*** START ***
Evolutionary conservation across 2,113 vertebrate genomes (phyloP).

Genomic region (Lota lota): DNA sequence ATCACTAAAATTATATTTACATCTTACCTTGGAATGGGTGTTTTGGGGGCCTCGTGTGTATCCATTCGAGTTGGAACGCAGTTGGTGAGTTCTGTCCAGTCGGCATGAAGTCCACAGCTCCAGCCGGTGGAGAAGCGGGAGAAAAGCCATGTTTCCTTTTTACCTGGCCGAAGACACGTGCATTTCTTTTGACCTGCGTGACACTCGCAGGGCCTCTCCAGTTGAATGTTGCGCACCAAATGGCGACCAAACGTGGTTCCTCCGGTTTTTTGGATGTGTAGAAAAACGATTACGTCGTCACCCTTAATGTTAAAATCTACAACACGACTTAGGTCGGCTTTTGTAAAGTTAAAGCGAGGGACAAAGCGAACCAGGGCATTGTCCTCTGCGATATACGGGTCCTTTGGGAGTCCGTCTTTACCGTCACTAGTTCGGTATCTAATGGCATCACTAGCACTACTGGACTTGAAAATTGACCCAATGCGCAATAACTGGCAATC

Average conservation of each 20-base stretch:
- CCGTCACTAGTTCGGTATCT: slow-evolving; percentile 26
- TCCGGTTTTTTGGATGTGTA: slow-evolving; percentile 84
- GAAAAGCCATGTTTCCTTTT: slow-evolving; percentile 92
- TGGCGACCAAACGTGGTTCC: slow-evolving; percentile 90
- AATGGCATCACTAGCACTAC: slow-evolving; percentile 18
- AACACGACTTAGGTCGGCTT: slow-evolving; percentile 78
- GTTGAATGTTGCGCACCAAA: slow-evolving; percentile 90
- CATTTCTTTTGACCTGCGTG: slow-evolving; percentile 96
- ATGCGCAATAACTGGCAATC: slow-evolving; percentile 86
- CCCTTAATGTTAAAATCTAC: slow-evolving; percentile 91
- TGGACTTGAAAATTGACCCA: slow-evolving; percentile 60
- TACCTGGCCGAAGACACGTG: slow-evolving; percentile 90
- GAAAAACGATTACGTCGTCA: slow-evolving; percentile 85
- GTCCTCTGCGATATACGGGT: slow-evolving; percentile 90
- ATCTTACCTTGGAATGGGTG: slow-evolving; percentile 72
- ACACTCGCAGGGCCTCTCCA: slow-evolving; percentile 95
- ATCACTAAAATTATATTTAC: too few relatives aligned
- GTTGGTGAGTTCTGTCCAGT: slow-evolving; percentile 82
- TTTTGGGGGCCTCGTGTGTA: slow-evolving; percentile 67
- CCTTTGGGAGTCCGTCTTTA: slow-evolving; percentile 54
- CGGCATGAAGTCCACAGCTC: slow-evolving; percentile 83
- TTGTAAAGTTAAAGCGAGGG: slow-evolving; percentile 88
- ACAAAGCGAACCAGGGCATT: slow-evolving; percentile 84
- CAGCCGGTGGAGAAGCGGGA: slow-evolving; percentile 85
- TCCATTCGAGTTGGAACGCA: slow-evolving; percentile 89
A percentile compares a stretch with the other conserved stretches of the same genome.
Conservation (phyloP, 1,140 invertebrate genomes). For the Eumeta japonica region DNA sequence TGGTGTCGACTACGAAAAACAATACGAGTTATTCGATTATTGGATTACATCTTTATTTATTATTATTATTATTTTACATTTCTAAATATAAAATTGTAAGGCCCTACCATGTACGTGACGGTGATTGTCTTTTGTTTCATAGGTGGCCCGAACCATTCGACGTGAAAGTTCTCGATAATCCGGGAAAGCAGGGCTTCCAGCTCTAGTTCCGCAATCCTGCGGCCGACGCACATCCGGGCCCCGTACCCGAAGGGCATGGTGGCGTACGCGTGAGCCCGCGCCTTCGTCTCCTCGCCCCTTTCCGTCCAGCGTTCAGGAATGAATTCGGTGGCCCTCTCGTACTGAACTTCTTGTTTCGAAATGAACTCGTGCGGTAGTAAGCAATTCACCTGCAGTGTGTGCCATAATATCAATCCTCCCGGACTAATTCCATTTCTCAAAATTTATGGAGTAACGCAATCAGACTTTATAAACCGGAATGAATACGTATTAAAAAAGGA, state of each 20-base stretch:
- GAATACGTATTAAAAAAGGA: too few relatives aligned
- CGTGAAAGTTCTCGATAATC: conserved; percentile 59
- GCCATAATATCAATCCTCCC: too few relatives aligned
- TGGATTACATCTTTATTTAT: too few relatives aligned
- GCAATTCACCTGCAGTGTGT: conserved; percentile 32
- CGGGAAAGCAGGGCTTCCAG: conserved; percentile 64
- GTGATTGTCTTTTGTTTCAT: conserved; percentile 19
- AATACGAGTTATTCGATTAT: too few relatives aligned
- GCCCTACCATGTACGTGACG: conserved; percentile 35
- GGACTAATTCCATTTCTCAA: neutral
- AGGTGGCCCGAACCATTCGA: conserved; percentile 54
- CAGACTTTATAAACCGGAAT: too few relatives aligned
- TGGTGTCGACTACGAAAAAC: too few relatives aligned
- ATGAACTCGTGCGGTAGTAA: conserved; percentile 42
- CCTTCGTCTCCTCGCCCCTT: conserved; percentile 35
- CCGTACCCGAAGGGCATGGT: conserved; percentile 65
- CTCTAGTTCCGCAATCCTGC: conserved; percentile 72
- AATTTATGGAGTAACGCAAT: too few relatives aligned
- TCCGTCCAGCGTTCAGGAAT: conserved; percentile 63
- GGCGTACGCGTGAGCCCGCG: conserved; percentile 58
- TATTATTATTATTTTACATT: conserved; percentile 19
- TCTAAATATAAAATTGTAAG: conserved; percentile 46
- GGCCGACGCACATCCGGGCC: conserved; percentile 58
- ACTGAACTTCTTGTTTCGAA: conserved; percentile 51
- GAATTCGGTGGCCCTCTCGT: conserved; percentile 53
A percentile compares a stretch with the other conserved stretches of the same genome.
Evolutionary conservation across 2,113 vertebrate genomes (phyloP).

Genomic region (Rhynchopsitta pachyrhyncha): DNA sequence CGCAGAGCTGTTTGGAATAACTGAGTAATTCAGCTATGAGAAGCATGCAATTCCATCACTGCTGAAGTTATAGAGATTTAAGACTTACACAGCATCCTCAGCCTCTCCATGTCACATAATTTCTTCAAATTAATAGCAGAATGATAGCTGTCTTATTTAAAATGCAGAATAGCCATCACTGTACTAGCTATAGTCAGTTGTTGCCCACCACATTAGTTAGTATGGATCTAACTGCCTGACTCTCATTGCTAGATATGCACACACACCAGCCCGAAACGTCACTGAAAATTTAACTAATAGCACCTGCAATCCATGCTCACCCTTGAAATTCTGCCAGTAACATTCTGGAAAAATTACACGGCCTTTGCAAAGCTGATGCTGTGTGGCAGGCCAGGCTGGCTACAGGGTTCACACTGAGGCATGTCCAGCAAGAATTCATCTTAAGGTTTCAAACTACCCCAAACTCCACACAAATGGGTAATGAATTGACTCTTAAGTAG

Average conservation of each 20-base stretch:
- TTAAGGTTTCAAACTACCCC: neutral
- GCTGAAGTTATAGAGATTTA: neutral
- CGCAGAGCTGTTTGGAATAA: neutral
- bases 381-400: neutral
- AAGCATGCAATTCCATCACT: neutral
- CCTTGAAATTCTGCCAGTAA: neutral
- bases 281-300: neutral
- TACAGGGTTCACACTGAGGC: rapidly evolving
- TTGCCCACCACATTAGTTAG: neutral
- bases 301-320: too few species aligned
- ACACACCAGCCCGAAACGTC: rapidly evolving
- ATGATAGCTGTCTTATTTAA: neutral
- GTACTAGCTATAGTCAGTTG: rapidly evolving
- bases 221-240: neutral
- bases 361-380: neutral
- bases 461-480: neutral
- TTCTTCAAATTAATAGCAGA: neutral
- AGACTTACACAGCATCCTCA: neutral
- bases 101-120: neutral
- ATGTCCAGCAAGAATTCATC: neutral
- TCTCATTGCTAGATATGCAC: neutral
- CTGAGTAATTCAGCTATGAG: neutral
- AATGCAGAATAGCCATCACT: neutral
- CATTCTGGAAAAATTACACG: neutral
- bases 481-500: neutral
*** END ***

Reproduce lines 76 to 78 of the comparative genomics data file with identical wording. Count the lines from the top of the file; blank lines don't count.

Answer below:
- TTCTTCAAATTAATAGCAGA: neutral
- AGACTTACACAGCATCCTCA: neutral
- bases 101-120: neutral